by Mitch Feierstein about 2 years 10 months ago
Another day, another faux bailout. Today European finance ministers agreed to let the Spanish banks get the first €30 billion slice of their bank bailout.
Those same finance ministers are also set to approve a year’s delay in the deadline given to Spain for reaching a budget deficit of 3% of GDP. That won’t, of course, be the last bailout for Spain and, please note, a budget deficit of 3% is still pushing debt ever upwards in acountry whose economy is getting smaller not bigger.
Unsurprisingly, government bond markets have once again been wildly unimpressed. Spanish bond yields briefly touched 7% today, before falling back. Given that Spanish debt (according to the misleading official figures) is around 7% of GDP and rising fast, interest rates at this level mean that about 5 cents in every euro are going to pay the interest on that debt.
The costs of euro collapse will be huge, but those costs are coming anyway. And they only get bigger the longer you defer the moment of truth
Put another way, Spaniards have to work about three weeks a year, simply to pay off the interest they owe on the national debt. No wonder their economy is failing under the weight of that burden. No wonder unemployment is so extravagantly high.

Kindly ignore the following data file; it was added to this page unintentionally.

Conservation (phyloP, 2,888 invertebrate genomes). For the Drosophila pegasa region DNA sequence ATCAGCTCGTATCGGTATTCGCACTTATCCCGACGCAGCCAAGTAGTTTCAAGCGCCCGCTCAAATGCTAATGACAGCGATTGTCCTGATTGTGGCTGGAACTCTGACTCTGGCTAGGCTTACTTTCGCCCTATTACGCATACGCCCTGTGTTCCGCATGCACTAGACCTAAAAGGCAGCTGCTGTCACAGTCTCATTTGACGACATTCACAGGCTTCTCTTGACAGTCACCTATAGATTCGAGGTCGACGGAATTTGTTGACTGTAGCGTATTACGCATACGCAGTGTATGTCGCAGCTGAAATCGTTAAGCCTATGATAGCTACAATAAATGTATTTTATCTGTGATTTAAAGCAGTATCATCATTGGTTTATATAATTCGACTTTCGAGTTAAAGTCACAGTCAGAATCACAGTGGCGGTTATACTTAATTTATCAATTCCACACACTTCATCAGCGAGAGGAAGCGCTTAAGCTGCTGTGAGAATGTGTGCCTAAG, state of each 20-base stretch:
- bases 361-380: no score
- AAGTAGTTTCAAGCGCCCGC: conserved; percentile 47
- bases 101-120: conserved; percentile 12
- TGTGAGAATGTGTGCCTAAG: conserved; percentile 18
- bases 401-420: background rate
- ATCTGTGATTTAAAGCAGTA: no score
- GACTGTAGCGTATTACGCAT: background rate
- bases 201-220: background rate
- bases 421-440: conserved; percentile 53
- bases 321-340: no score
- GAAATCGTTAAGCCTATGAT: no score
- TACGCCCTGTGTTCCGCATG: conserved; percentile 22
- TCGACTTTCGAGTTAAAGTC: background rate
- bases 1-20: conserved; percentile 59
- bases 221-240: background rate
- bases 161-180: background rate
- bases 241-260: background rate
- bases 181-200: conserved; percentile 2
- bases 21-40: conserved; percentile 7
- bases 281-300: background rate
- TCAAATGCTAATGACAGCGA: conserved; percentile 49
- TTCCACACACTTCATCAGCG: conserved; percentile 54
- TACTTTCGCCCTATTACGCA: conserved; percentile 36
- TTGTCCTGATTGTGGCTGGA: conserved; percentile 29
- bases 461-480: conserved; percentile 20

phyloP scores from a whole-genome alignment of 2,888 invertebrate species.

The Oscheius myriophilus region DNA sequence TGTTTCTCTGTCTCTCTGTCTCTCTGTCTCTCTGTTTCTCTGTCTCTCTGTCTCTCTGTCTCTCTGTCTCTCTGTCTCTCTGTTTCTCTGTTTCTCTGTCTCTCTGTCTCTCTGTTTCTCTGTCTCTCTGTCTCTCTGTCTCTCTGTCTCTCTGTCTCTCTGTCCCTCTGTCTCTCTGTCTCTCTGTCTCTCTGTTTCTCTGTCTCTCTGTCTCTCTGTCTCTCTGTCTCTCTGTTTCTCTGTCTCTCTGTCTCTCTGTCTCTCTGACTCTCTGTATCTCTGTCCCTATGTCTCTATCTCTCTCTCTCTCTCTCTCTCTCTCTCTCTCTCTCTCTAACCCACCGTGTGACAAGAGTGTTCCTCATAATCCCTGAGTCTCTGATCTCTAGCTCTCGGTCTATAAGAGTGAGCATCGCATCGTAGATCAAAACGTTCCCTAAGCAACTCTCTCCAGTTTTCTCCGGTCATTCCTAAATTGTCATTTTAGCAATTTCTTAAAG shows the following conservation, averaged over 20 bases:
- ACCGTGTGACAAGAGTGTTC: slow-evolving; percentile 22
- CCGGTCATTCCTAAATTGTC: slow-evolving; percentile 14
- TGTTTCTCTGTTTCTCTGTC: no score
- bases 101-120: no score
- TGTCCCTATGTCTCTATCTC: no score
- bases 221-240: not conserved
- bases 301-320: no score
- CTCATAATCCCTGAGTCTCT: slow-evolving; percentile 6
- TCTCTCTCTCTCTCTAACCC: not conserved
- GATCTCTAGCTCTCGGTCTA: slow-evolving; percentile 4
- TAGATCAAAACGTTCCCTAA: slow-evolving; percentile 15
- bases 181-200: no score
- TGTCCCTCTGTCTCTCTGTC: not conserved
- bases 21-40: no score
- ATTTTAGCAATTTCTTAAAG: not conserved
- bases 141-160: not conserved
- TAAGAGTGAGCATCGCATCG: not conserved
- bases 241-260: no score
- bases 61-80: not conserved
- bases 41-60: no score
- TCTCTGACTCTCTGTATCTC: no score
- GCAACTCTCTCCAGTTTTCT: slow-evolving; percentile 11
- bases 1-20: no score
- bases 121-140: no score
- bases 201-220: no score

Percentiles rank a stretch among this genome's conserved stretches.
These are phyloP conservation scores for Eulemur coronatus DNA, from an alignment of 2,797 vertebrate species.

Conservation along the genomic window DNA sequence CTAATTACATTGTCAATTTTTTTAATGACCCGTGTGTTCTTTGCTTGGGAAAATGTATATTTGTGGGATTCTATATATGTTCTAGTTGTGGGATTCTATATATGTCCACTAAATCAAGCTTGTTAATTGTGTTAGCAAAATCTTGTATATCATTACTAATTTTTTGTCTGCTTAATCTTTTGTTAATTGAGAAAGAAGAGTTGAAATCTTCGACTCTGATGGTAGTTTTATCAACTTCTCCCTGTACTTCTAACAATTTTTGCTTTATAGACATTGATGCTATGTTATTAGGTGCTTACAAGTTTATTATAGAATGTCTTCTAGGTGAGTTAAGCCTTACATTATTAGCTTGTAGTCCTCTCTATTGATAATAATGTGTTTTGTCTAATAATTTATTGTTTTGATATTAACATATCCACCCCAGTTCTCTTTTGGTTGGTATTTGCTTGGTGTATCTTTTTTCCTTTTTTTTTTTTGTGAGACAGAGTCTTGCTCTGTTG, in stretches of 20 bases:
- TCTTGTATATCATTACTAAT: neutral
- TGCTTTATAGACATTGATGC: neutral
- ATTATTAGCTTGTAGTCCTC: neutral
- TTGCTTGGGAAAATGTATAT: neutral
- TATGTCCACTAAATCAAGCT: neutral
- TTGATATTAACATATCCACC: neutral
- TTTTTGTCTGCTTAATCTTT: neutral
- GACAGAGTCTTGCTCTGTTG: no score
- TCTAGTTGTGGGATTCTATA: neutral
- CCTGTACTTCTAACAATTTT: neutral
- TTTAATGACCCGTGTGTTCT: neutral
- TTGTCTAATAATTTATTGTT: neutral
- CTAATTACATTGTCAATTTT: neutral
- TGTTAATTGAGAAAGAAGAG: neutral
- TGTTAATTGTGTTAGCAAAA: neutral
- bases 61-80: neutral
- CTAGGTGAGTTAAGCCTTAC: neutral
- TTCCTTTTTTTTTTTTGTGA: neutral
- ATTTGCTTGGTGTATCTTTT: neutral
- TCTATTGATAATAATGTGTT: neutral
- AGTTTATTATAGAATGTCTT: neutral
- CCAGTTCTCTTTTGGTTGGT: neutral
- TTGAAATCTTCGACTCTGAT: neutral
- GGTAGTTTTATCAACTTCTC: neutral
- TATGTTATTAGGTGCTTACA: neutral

It’s time to end this massive Ponzi Scheme. If the problem is too much debt, you don’t solve the problem by extending more debt. If the problem is banks with irresponsibly reckless lending practices, the solution is not to “gift” them more money. If the problem is a wildly uncontrolled money supply, you don’t solve that problem by printing money until the presses are smoking hot.
A Ponzi Scheme is any merry-go-round fraud where you have to keep pulling new idiots into your scheme to keep things going. It’s the economics of the chain-letter. People can sometimes make money, but only if the supply of idiots is big enough. These things always collapse – and collapse disastrously – in the end.
We’re near that point now. Spain can’t receive a Greek-style bailout: all the EU rescue funds combined don’t have the resources to do it. Even if Germany decided to do all it could, the scale of these debts would simply overwhelm Germany’s (already very indebted) economy. In any case, if the fairies came and Spain were rescued, the pressure on Italy would soon become almost overwhelming. And though France hasn’t been hitting the headlines recently, it has higher debt than Spain, a history of deficits and a huge banking sector with vast exposure to Spain, Italy and Greece.
So why not let’s just call it a day? For Spain. For Italy. For the Euro. For this whole misconceived and duplicitous Ponzi Scheme. The costs of euro collapse will be huge, but those costs are coming anyway. And they only get bigger the longer you defer the moment of truth.
David Cameron wants to hold a referendum on Europe sometime after the next election. But he’d better get on with it. Europe, in its current form, doesn’t have that long to live.
I published this in the Daily Mail.